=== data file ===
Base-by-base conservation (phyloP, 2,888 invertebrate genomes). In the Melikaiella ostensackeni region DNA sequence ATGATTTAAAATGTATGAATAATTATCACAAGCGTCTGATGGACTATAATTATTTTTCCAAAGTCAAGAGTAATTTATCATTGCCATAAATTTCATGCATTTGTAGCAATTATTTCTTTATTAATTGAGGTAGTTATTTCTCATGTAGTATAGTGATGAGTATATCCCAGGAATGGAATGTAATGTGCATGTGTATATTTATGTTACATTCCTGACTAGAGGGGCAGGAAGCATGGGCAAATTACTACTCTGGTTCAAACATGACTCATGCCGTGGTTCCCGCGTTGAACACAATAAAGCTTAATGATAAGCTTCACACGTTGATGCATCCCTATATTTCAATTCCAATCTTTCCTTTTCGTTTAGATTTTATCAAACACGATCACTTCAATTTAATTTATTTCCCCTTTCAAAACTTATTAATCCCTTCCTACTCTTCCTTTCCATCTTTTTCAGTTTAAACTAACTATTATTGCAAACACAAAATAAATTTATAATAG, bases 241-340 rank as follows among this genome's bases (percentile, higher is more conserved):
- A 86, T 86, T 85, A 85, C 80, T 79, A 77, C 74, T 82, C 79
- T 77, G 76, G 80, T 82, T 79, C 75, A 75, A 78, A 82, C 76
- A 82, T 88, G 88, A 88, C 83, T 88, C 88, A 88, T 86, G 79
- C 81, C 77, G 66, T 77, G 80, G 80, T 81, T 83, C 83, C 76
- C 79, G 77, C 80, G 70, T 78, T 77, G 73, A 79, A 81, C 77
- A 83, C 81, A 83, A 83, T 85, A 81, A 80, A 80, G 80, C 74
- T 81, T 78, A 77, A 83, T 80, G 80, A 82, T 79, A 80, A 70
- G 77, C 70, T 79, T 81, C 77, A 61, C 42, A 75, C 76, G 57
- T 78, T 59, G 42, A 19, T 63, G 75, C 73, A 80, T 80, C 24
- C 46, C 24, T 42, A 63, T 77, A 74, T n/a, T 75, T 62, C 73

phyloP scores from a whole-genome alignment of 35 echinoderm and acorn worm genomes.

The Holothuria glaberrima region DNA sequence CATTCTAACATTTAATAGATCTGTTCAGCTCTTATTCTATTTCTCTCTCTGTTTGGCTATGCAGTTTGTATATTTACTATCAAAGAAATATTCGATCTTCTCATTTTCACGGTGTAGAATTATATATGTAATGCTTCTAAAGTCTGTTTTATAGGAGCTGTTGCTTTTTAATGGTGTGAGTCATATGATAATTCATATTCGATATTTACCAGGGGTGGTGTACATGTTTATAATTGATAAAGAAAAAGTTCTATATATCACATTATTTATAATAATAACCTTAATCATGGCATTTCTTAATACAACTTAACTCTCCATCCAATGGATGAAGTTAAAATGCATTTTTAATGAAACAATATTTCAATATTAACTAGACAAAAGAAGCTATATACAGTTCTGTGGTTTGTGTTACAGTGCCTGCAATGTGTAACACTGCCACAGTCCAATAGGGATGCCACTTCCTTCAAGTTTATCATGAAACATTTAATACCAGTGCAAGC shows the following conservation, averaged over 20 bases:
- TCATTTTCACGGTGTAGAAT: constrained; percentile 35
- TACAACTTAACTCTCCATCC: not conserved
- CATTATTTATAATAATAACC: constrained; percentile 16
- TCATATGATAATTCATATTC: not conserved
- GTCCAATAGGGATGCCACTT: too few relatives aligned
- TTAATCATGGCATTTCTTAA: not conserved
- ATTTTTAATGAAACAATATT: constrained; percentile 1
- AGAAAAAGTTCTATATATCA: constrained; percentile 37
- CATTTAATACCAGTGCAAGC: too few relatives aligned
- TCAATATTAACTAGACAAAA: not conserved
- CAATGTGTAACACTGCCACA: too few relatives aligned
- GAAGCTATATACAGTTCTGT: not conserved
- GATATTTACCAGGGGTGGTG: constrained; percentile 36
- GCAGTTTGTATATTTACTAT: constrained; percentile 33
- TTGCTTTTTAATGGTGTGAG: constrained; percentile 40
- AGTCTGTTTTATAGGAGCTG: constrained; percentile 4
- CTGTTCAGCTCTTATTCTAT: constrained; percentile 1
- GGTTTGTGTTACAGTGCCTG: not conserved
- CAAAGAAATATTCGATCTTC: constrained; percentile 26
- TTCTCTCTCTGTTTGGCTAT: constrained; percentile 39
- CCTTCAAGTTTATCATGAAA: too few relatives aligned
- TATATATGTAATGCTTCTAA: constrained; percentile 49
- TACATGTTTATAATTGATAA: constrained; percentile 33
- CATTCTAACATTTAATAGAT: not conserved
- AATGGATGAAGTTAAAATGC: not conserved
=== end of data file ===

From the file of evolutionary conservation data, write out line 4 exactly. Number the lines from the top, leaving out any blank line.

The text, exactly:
- A 82, T 88, G 88, A 88, C 83, T 88, C 88, A 88, T 86, G 79